What’s Next?: A WHP Update

We hope you’ve had a chance to dive into the new World History Project (WHP) course. Maybe you’ve checked out one of our new videos, which range in topic from how to use frames in history, to the Comanche empire, to decolonization and the Cold War in the Caribbean. Or perhaps you’ve explored some of our activities, which not only scaffold skills such as sourcing, contextualization, and continuity and change over time (CCOT), but give students the opportunity to use historical empathy to engage with complicated events of the past. Perhaps you’ve even had a chance to read one of our era or unit overview articles, and then gone a little deeper to explore resources on everything from foraging communities and networks to the Industrial Revolution. You might very well be wondering… what next? As you can probably tell, we’ve offered just a glimpse of the full curriculum. So, what’s to come? And when?

Here’s what’s up: We consider the curriculum in 2019/20 to be a “public preview.” While we do have a handful of teachers piloting WHP in classrooms throughout the United States, the full curriculum will not be available until the 2020/21 school year. However, we welcome (and strongly encourage!) you to test out any of the materials available on the site. With that in mind, we want to give you a sense of what you can expect to see on the WHP website, both in the near future and a little farther down the line. Still have questions? Don’t hesitate to reach out to help@oerproject.com.

Ongoing: The following materials will be rolling out to the new site in the next couple of months. Keep an eye out!

Era/Unit Overview Videos: If you don’t know Kim and Colby yet, get to know them. They are your (and your students’) trusty guides through WHP! The beginning of each era and unit features Kim and Colby in an overview video, which serves as a roadmap meant to orient and engage your students in the era/unit material that follows. These videos describe the principal changes students will learn about in the era/unit; present them with their first evidence in the form of a case study and some quantitative data; and raise important questions for them to think about. These videos are in production now, and we’ll be rolling them out to the site as soon as we can.

Still Under Construction: Coming for the 2020/21 school year!

Assessments/Writing Progression: Writing assessments will play an important role in WHP, helping students to improve their reading and writing skills as they engage with content in a meaningful way. Students will be asked to respond in writing to a variety of prompts, including those related to contextualization, causation, historical comparison, CCOT, and a variety of document-based questions (DBQs). These assessments will be offered at the end of each era/unit, and will alternate between document-based questions (DBQs) and free-response questions (FRQs). Additionally, as with all our historical thinking practices, we will offer a skills progression. Because history teachers are not necessarily trained as writing teachers yet must help students develop their writing skills, we have created a series of activities that focus specifically on developing these core writing skills, so that students are prepared to construct their own historical narratives in response to these varied historical prompts.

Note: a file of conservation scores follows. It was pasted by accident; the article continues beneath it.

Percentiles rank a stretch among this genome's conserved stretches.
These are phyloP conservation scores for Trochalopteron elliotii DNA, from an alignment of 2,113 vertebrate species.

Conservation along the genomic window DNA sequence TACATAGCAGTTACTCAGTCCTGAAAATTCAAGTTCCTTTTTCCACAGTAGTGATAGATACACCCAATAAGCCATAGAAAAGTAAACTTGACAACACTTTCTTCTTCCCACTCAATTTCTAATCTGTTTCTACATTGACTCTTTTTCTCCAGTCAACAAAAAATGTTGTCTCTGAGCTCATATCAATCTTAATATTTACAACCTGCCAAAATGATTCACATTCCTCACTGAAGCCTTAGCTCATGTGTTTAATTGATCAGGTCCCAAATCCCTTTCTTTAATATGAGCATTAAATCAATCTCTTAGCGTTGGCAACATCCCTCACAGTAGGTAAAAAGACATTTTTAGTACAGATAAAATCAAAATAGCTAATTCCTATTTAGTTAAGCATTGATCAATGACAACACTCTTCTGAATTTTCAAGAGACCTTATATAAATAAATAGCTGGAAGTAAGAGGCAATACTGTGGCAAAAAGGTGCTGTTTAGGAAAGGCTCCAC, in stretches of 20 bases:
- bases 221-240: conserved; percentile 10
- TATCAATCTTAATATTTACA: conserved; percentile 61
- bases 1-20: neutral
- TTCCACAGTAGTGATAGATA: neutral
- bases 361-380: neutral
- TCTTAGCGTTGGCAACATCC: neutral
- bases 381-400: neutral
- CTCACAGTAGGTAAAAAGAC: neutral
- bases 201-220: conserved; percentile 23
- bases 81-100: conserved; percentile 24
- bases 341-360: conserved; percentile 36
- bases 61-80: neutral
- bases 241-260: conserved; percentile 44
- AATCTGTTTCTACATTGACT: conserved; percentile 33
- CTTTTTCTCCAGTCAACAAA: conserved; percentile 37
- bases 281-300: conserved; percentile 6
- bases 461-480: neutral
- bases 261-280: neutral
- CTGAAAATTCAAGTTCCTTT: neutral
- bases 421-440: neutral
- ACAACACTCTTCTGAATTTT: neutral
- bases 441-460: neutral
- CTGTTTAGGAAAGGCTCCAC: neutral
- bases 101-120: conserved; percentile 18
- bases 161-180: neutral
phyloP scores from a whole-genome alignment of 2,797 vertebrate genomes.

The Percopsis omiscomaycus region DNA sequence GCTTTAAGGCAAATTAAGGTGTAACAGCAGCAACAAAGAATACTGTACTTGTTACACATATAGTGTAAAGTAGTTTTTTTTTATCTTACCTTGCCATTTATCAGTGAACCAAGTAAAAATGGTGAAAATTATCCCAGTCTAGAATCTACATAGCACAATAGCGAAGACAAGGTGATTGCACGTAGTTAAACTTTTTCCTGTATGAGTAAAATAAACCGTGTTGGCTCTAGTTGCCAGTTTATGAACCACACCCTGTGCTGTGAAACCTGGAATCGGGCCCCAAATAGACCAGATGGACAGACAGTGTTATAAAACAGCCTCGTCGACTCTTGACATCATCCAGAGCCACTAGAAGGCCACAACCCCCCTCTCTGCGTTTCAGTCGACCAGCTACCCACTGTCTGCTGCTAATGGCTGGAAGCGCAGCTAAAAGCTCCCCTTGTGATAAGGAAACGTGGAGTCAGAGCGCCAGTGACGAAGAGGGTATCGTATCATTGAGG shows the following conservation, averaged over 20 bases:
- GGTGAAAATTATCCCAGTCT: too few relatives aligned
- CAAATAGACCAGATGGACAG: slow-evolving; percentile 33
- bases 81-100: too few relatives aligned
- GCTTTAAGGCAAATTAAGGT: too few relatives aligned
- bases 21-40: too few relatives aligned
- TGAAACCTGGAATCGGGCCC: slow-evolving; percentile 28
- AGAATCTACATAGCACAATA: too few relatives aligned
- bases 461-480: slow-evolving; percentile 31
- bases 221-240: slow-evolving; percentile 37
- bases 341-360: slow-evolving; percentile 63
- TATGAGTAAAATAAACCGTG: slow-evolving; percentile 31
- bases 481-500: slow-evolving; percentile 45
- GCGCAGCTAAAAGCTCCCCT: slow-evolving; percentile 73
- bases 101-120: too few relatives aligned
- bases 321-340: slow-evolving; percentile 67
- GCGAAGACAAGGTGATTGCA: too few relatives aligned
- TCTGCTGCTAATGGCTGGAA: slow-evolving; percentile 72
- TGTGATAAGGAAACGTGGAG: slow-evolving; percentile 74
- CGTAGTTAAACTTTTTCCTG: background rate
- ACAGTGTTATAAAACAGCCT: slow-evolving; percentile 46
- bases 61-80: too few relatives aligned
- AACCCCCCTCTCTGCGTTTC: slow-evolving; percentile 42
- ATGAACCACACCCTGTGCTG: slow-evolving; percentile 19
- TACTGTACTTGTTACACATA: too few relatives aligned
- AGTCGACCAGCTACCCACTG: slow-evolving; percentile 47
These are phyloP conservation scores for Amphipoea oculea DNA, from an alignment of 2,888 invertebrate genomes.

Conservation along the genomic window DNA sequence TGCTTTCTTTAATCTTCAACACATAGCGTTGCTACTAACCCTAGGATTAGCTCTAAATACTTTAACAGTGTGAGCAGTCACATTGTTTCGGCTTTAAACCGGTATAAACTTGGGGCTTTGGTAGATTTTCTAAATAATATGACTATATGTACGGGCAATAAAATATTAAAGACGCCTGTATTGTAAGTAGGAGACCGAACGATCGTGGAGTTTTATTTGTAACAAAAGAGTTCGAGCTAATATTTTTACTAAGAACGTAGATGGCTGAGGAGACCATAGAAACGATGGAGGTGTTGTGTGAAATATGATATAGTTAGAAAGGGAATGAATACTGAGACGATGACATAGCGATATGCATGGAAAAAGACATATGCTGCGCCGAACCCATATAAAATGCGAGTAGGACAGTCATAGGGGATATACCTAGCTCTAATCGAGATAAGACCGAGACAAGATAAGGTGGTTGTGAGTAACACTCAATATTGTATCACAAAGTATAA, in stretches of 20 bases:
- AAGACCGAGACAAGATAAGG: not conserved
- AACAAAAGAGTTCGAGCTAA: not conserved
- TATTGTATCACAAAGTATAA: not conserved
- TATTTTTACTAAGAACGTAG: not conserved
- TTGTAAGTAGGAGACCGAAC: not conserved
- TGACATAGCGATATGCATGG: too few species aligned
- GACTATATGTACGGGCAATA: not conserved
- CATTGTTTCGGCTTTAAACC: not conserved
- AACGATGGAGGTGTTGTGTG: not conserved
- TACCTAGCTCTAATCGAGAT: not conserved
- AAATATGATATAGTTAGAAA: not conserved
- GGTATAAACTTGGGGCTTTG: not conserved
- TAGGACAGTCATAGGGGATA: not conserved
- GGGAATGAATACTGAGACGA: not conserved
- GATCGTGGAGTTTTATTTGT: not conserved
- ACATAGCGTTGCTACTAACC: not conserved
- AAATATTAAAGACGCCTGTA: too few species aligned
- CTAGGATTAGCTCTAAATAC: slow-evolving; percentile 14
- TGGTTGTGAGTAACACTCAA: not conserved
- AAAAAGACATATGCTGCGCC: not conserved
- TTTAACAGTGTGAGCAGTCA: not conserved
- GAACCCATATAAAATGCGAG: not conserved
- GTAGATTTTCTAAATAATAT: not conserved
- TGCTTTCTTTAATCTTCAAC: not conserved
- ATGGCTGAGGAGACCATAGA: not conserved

Data Explorations: In order to help students test historical claims using evidence—a central goal of WHP—we are creating a series of data explorations. These data explorations, which are primarily constructed with materials from Our World in Data (OWID), are typically made up of two parts. The first is a reading combined with a map or graph from OWID. The second part is an activity. The activity usually asks students to engage with the map or graph in three ways:

  1. To develop and demonstrate an understanding of what the map or graph actually shows
  2. To make inferences from that understanding
  3. To demonstrate the application of some “sourcing” skill in interpreting the map or graph, often by turning to the sources tab on the OWID website.

Data explorations will be found in the introductory lesson of each era/unit, and will often be supplemented by the overview video, which will present them as one piece of evidence supporting, extending, or contesting claims made by scholars on the principal topics of that era/unit.

Practice Questions: As part of our partnership with Khan Academy, we are creating a series of practice questions that will assess student understanding at the end of each lesson. These practice questions will challenge students to demonstrate their mastery of the preceding lesson by getting five questions correct in a row. While we don’t ever recommend that you use for these practice questions for grading purposes, they provide a valuable assessment tool for you to check on student understanding.

Leveled Readings: Like the Big History Project, WHP has partnered with Newsela to create multiple reading levels of each article. These will be rolled out throughout this year, but you can expect all of them to be available for the 2020/21 school year.

Video Features: We wanted to make the videos available for viewing as soon as possible during the public preview, but you can expect additional features, such as captions, transcripts, and built-in pauses to help emphasize key ideas.

Teacher Resources: A quality curriculum should provide more than just quality classroom materials. We are in the process of building out key teacher resources that will help you guide your students through WHP. These will include course guides, vocabulary guides, pacing guides, individual era/unit guides, and an online professional development course: Teaching World History.